32 Tips On Promoting Your Live Stream


  1. Get people hyped! For live events, create a teaser trailer that gives people a taste of what your event will be like.
  2. Create a landing page for your event where you will embed the live stream.
  3. Link this page in your promotions so users know where to go on the day of your event and to drive traffic to your site.
  4. Generate buzz. Share info about your live stream well in advance. Depending on the reach of your event, this can be anywhere from a week to a month or two.
  5. Share the event page again before you go live.
  6.  Don’t reveal too much initially. Release details in small increments to boost interest in your event as it approaches.
  7. Generate promotional graphics to include along with your links.
  8. Figure out the best time to stream and schedule accordingly. This may require a bit of research. For work events or seminars during weekdays, Mondays or Thursdays in the afternoon are usually the best time.
  9. If you regularly host live streams, announce your next one at the end of your stream.
  10. Consider featuring upcoming streams on recorded videos with banner ads.
  11. If you have a Listserv/subscriber base, utilize it! Send email blasts sharing the date, time, and details of your event. You can use websites like MailChimp to create and schedule campaigns.
  12. Schedule a promotional email campaign a week before the show and then again on the day of.
  13. Embed the live stream link in the body of your email.
  14. Include interesting, aesthetically appealing content such as promotional videos and graphics in campaigns.
  15. Don’t be spammy. Keep your email campaigns succinct and informative. Do not send several a day.
  16. Be compelling. Think up an interesting subject title for your emails that will stick out.
  17. Of course, this applies to your live event too. Make sure that you have a relevant and catchy title for your stream.
  18. Identify subscribers who are interested in your event by including a link to sign up for a reminder.
  19. Send follow-ups to these subscribers in the days preceding your live stream.
  20. Start posting about your live stream across social media around the same time you start campaigning.
  21. Be sure to include Facebook, Twitter, LinkedIn, and Google+ in your social media campaigns.
  22. Don’t be afraid to expand: also consider cross-posting to sites like Tumblr to appeal to a much wider audience.
  23. Link your channel to your social media accounts for quicker and easier sharing.
  24. Create a catchy, memorable hashtag for your event. Use it every time you post relevant content and encourage your audience to use it, too.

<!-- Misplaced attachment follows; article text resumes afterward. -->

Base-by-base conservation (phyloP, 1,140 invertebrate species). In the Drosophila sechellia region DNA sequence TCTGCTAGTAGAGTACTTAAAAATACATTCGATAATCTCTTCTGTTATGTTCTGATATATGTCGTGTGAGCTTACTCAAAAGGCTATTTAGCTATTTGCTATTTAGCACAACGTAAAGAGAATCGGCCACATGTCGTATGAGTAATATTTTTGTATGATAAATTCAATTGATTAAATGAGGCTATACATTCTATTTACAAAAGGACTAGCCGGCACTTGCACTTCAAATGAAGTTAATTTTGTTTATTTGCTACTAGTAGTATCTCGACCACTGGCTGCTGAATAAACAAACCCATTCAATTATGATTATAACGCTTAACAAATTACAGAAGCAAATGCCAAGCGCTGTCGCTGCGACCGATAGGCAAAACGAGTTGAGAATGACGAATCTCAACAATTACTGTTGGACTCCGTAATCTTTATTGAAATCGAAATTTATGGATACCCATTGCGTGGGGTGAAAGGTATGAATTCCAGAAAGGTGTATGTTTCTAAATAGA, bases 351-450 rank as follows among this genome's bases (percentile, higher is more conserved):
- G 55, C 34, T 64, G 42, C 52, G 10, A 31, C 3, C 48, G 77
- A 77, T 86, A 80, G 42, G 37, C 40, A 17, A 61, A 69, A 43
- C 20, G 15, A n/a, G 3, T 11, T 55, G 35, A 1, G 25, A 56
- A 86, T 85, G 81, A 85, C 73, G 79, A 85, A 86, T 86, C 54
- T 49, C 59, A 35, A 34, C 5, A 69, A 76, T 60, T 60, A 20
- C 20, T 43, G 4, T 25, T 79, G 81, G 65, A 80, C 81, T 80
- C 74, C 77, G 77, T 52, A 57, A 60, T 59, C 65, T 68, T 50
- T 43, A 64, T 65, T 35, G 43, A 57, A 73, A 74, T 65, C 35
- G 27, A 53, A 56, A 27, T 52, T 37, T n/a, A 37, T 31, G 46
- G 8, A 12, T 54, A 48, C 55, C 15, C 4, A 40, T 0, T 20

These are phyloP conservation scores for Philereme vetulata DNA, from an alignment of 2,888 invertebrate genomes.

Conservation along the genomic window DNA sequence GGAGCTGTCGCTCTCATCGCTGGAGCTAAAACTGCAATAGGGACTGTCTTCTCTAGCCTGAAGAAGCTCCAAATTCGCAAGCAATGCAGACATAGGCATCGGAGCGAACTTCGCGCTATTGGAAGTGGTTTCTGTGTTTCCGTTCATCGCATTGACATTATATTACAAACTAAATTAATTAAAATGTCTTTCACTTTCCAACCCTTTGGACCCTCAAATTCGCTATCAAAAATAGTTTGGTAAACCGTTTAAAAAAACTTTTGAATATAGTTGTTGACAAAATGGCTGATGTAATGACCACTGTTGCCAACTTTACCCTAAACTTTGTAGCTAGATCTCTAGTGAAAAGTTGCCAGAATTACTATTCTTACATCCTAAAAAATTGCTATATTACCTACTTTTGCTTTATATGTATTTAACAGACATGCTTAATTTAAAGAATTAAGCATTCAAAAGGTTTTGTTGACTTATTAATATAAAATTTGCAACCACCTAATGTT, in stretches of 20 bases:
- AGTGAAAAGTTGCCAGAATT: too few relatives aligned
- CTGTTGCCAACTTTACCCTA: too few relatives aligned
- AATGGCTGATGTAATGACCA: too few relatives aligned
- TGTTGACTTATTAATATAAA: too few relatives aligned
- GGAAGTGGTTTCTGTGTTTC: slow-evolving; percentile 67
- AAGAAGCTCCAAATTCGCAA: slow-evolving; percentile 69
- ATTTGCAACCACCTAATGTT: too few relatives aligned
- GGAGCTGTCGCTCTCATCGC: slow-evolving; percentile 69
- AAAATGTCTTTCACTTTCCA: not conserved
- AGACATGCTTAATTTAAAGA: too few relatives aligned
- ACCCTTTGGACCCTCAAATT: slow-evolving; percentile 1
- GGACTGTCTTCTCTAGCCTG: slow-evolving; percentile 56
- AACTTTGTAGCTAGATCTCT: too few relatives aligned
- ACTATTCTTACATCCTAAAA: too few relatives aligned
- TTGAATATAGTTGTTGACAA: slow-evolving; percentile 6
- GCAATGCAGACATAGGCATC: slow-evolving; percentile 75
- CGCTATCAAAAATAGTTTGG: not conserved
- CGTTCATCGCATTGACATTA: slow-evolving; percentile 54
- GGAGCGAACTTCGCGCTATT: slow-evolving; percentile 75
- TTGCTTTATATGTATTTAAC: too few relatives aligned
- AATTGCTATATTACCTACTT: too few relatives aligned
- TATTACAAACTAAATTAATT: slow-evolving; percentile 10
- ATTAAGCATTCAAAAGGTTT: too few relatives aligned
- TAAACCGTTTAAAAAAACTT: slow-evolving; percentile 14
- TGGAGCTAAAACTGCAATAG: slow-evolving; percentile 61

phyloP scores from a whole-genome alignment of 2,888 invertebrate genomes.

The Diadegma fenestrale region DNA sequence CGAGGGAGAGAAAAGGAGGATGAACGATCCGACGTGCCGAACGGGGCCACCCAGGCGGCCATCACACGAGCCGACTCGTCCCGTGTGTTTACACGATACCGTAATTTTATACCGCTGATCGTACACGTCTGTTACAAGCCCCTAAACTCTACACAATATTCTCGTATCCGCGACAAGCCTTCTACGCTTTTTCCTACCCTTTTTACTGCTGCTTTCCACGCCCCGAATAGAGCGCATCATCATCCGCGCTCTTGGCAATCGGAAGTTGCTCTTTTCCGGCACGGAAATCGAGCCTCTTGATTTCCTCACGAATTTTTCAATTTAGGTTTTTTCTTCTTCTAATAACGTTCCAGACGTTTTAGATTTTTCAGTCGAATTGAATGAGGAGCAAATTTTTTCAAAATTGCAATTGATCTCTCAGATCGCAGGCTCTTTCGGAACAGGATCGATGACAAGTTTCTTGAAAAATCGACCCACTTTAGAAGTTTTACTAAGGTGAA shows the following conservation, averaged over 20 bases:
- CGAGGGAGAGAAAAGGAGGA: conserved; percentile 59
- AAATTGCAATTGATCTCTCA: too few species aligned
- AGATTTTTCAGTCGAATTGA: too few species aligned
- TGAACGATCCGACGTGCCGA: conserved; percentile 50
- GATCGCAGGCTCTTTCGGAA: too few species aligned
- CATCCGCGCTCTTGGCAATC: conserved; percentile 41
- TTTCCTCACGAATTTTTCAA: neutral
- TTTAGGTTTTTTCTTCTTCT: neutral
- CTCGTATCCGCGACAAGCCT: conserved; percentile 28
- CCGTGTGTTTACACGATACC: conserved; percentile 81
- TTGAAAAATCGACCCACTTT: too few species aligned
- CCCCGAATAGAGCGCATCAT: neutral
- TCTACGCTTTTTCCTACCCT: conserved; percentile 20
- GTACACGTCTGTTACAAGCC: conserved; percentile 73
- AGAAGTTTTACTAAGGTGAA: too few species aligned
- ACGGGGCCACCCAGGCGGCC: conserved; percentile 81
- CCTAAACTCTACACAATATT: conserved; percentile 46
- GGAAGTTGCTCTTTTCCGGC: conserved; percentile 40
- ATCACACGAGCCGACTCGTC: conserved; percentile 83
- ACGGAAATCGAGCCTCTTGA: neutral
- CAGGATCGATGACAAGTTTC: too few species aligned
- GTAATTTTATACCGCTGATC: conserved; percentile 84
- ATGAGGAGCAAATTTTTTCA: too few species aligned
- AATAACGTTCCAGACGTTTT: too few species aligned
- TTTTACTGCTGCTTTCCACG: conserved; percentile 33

25. Consider scheduling social media updates before your event. You can use a program like HootSuite to post updates across social networks in increments.
  26. Blog about it! If your site has a blog, create a post or two discussing your upcoming live stream.
  27. Post promotional graphics on your website to include the event name, date and time.
  28. Engage with your audience before, during, and after the stream.
  29. Take questions, conduct polls, and communicate with viewers as much as possible.
  30. Take feedback immediately after or within an hour after your live stream ends so you can improve on promoting and hosting your next event.
  31. Record your live event so you can generate clips to promote future streams.
  32. If all of this seems too confusing, don’t be afraid to ask for help. Consider putting together a marketing team to carry out promotions.
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Encoder Guide: Cerevo LiveShell 2 and LiveShell X


Cerevo LiveShell 2 

Simple but not lacking in quality, the Cerevo LiveShell 2 is designed to be user and budget friendly. It is compact and lightweight, measuring in at 78mm x 113mm x 25mm and weighing only 150g–almost as light as your smartphone–so you can take it with you wherever you need to go. No need to bring your laptop, though: broadcast live to our servers by connecting your recording device to the LiveShell 2 via HDMI. Mount the encoder to your camera and use your smartphone to access the state-of-the-art Cerevo Dashboard control panel for worry-free mobile live streaming. This battery-operated encoder is rechargeable and can run for up to 3.3 hours of broadcast time. The LiveShell 2 is the best entry level encoder for those wading into the streaming pool.


Max Resolution 720/30p
Video encoding H.264
Audio encoding AAC-LC
Video Bit Rate 100kbps to 10Mbps
Audio Bit Rate 255kbps (max)
Simultaneous Streams 1 stream
Recording Media
Recording Resolution None
Lower Thirds Support
Network Connectivity Ethernet (10BASE-T / 100BASE-TX) Wi-Fi (IEEE 802.11a/b/g/n/ac)
Video Input Terminal HDMI
Input Resolution HDMI (1080p/30(29.97), 1080p/25, 1080p/24(23.976), 1080i/60(59.94), 1080i/50, 720p/60(59.94), 720p/50, 576p, 576i, 480p, 480i, VGA)*1
Audio Input Terminal HDMI-IN
Protocol Support RTMP client / RTSP server mode
Battery Max. 3.3 hours battery life, Unreplaceable / Rechargeable
Size W:78mm × D:113mm × H:26mm
Weight 150g



Cerevo LiveShell X